Episode
October 05, 2016 at 5:30 am

Tonight, our nation’s first vice president, John Adams, described the job as “the most insignificant office that ever the invention of man contrived, or his imagination conceived.” Is he right? As the person who is just a heartbeat away from the presidency, the vice president gets a unique window into history that only a select few could ever dream of having. This November, either Virginia Senator Tim Kaine or Indiana Governor Mike Pence will add their name to that historically unique roster. In anticipation of tonight’s vice-presidential debate and the election’s outcome, we look back at some of our best and worst vice presidents with presidential historian Tim Naftali.

Then, Silver and Skelos: They’re not just names that made headlines. They’re the disgraced former Speaker and Majority Leader of the Albany State House, a place that U.S. Attorney Preet Bharara calls a “cauldron of corruption.” Bharara’s newest case is equally worthy of that title. Both his office and State Attorney General Eric Schneiderman have unveiled separate criminal charges against top state power brokers and prominent developers, including two former aides to Governor Cuomo and members of his inner circle, Joe Percoco and Todd Howe. All this is part of a wide-ranging corruption probe of major construction projects upstate tied to the government’s development program “Buffalo Billion.” As part of our ongoing series, Corruption Watch, we sit down with Jennifer Rodgers, a former federal prosecutor and executive director of the Center for the Advancement of Public Integrity at Columbia Law School to analyze this latest scandal in Albany.

Finally, best known for songs like “Rocky Mountain High,” “Take Me Home, Country Roads,” and “Annie’s Song,” singer and songwriter John Denver was a unique voice in the music world with a legendary career that spanned nearly four decades. Proclaimed the “country boy” of his time, Denver loved to sing about the clear, blue skies and country roads in the state of Colorado. With the 19th anniversary of his passing this month, PBS remembers this classic performer with a reprise of the documentary John Denver: Country Boy. We relive the life and career of John Denver with Tom Crum, a close friend and Denver’s former partner in the creation of an environmental foundation.

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October 04, 2016 at 6:27 pm

Best known for songs like “Rocky Mountain High,” “Take Me Home, Country Roads,” and “Annie’s Song,” singer and songwriter John Denver was a unique voice in the music world with a legendary career that spanned nearly four decades. Proclaimed the “country boy” of his time, Denver loved to sing about the clear, blue skies and country roads in the state of Colorado. With the 19th anniversary of his passing this month, PBS remembers this classic performer with a reprise of the documentary John Denver: Country Boy. We relive the life and career of John Denver with Tom Crum, a close friend and Denver’s former partner in the creation of an environmental foundation.

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Episode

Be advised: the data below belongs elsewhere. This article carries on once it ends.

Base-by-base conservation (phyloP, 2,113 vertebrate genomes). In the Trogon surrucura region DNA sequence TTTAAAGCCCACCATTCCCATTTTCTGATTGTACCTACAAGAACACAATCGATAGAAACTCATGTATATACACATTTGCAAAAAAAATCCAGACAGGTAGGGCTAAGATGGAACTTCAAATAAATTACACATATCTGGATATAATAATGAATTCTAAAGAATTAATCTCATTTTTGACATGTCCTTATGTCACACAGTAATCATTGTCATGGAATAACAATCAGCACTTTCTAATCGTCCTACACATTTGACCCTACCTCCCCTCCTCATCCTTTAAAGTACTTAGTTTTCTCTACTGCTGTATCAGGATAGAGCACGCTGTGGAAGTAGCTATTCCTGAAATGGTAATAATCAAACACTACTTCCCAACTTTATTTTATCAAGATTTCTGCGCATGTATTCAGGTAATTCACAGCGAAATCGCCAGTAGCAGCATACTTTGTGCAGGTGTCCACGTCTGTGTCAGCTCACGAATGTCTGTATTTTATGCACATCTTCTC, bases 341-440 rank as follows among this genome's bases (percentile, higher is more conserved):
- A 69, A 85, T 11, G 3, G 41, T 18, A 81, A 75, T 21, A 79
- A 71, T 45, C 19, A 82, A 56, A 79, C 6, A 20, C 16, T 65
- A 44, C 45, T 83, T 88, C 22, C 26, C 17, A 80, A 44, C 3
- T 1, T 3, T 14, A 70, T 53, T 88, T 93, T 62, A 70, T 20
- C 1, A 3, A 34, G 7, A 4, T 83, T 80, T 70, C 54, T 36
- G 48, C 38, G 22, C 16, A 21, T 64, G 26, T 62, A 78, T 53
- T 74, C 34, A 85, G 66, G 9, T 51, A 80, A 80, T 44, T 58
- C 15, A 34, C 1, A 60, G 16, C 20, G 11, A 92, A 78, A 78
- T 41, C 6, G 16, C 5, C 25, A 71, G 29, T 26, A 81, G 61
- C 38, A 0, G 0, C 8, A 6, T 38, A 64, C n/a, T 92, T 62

October 04, 2016 at 5:30 am

Tonight, for one night only, America’s political focus will shift from presidential candidates Donald Trump and Hillary Clinton to their vice presidential picks, Indiana Governor Mike Pence and Virginia Senator Tim Kaine. Tomorrow night, these vice presidential candidates will take center stage at Longwood University in Virginia for their first and only debate before the election in November. In the past, vice presidential face-offs haven’t always been as momentous as the presidential debates, but in a race as contentious as this, is tomorrow’s debate going to be one to watch and will it have an impact? Amy Holmes, a political analyst for the polling company Rasmussen Reports, and former Newsday columnist Ellis Henican join us with a preview of the showdown.

Next, last week’s presidential debate clearly displayed the bitter hatred between candidates Donald Trump and Hillary Clinton, but it couldn’t hold a candle to the contention witnessed during the 1968 debates. Liberal Gore Vidal and Conservative William Buckley were bitter political enemies that the media followed closely during the two presidential conventions. The resulting fireworks between the ideological opposites would change political media coverage and shape it into the blood sport it is today. Tonight, Director and Producer Robert Gordon joins us to discuss his Independent Lens documentary, Best of Enemies, which examines these men and their rivalry and the film “Best of Enemies” before it airs tonight on PBS.

Then, it’s been over 15 years since Amadou Diallo was brutally killed by four New York City police officers in February of 1999. Although his name may be a forgotten headline for some, his mother Kadiatou, the message that was ignited by her son’s death is as important as ever. In fact, Kadiatou is worried that the country is headed in the wrong direction. She has said, “What is going on here is like many years ago…We’re going backwards, so each time I relive my tragedy.” And the same is true for the countless other mothers of unarmed, black men that lost their lives at the hands of the police, including Eric Garner, Akai Gurley, and many others. In this installment of Listening In, we take you to a panel discussion including Kadiatou and the mother of Eric Gardner where they discuss healing New York City’s communities and putting an end to events like the ones that claimed the lives of their sons.

Finally, Rosh Hashanah marks the beginning of the Jewish High Holidays. It’s a time of year when many in the Jewish community come together at their local synagogue for prayer, self-reflection and a greater sense of community. But for some, it’s physically impossible to make a trip to the synagogue. And for others, the attendance fees for holiday services may well be unaffordable. In an effort to reach more of their community, one synagogue on Long Island has gone high tech, and we take you there to see how they’re making the high holidays more accessible.

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Clip
October 03, 2016 at 6:28 pm

Last week’s presidential debate clearly displayed the bitter hatred between candidates Donald Trump and Hillary Clinton, but it couldn’t hold a candle to the contention witnessed during the 1968 debates. Liberal Gore Vidal and Conservative William Buckley were bitter political enemies that the media followed closely during the two presidential conventions. The resulting fireworks between the ideological opposites would change political media coverage and shape it into the blood sport it is today. Tonight, Director and Producer Robert Gordon joins us to discuss his Independent Lens documentary, Best of Enemies, which examines these men and their rivalry and the film “Best of Enemies” before it airs tonight on PBS